Interval training can improve blood vessel function in people with diabetes

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interval training

In a recent study, researchers found that interval training – workouts in which you alternate periods of high-intensity exercise with low-intensity recovery periods—can improve blood vessel function.

The finding is published in American Journal of Physiology – Heart and Circulatory Physiology. Scientists from University of British Columbia Okanagan and Kelowna General Hospital conducted the study.

Researchers examined the effect of a single session of resistance- and cardio-based interval training on endothelial function in people with type 2 diabetes and healthy non-exercisers or regular exercisers.

Endothelial function includes blood flow and blood vessel dilation. The dysfunction can cause many chronic diseases, such as high blood pressure, heart disease, diabetes, and septic shock.

In the study, researchers tested the effects of two modes of interval training on endothelial function. One mode focused on resistance, such as weighted leg resistance exercises; and the other mode focused on cardiovascular function, such as bicycling.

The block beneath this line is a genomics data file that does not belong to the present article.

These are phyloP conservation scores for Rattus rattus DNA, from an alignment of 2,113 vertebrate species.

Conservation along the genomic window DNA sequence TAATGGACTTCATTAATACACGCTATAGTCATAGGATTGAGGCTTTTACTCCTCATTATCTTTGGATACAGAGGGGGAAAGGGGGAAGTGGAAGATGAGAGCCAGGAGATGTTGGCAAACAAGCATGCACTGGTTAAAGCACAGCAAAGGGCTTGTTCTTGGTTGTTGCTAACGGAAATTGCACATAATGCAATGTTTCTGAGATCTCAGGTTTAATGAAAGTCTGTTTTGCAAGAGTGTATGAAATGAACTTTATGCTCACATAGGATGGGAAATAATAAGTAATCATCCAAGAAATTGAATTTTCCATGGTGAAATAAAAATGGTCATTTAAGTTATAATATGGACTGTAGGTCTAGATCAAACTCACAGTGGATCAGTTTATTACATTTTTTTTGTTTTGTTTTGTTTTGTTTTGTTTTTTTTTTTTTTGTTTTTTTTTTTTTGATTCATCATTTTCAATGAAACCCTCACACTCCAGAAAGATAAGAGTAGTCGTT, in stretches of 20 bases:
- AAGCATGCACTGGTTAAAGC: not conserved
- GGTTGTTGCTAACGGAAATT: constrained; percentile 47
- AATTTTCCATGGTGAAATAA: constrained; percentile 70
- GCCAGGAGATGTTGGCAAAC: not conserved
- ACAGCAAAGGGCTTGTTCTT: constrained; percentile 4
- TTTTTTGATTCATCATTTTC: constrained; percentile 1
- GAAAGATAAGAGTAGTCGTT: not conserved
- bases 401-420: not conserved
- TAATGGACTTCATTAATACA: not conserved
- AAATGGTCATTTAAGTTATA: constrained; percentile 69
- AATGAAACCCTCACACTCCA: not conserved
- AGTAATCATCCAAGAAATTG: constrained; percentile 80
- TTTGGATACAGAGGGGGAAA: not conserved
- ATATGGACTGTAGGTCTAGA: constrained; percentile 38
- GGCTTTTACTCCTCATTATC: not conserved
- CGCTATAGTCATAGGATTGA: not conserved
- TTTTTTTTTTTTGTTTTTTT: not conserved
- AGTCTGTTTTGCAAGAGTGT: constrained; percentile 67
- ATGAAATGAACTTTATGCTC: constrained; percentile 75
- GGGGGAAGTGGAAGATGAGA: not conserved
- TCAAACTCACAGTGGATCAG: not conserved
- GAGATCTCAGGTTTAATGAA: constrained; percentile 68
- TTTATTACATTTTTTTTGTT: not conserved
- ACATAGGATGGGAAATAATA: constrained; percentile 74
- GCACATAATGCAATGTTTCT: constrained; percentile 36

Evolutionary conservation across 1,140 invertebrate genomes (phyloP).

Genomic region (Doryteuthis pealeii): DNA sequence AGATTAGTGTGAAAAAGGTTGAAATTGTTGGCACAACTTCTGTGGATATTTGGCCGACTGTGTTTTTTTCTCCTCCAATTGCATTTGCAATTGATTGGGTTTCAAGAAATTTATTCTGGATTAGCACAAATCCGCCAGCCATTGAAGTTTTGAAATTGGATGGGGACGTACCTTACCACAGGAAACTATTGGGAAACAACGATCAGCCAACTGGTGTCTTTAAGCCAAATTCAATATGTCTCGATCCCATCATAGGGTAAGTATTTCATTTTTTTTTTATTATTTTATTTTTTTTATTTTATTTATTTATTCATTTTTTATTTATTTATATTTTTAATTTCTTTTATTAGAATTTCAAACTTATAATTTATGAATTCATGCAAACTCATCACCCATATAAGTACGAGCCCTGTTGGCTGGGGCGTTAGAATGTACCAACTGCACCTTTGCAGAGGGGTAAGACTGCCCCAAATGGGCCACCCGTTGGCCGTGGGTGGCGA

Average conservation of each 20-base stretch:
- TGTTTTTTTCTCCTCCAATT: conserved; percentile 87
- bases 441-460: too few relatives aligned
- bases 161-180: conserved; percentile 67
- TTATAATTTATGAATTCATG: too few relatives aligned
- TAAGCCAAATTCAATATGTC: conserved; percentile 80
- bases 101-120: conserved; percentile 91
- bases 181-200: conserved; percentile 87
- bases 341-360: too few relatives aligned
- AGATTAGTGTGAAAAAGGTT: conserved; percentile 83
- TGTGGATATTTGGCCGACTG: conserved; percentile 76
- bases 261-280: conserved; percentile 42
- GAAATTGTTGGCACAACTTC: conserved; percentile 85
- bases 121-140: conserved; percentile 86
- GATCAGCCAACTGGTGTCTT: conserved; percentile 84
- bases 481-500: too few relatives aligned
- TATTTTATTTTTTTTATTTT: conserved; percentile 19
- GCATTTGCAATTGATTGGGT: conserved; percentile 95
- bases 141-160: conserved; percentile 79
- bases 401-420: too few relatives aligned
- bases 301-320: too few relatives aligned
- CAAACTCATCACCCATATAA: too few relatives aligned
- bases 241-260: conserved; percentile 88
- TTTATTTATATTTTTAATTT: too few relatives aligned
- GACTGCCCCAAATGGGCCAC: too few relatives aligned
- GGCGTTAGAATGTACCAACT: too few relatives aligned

All participants performed the same 20-minute exercise, including a 3-minute warm up, 7 one-minute (resistance or cardio) interval workout with a 1-minute rest between each interval, and 3-minute cool down.

Before and after the interval training, researchers measured blood flow in the brachial artery in participants’ upper arms.

The result showed that all the participants showed an improved blood flow-mediated dilation (an index of endothelial function) after resistance-based interval training, regardless their daily exercise experience and diabetes conditions.

In addition, cardio interval training led to improved flow-mediated dilation after 1 hour in the diabetes group and after 2 hours in the regular exercise group.

Researchers suggest that resistance-based interval training can help improve blood vessel functions in older people; especially people with type 2 diabetes.

Interval training is appealing to many people, because it requires short time and the rest periods are built into the exercise time. By doing interval training, people can burn lots of calories, strengthen the cardiovascular system, and build strong muscles.

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Citation: Francois ME, et al. (2016). Resistance-Based Interval Exercise Acutely Improves Endothelial Function In Type 2 Diabetes. American Journal of Physiology – Heart and Circulatory Physiology, published online, DOI: 10.1152/ajpheart.00398.2016.
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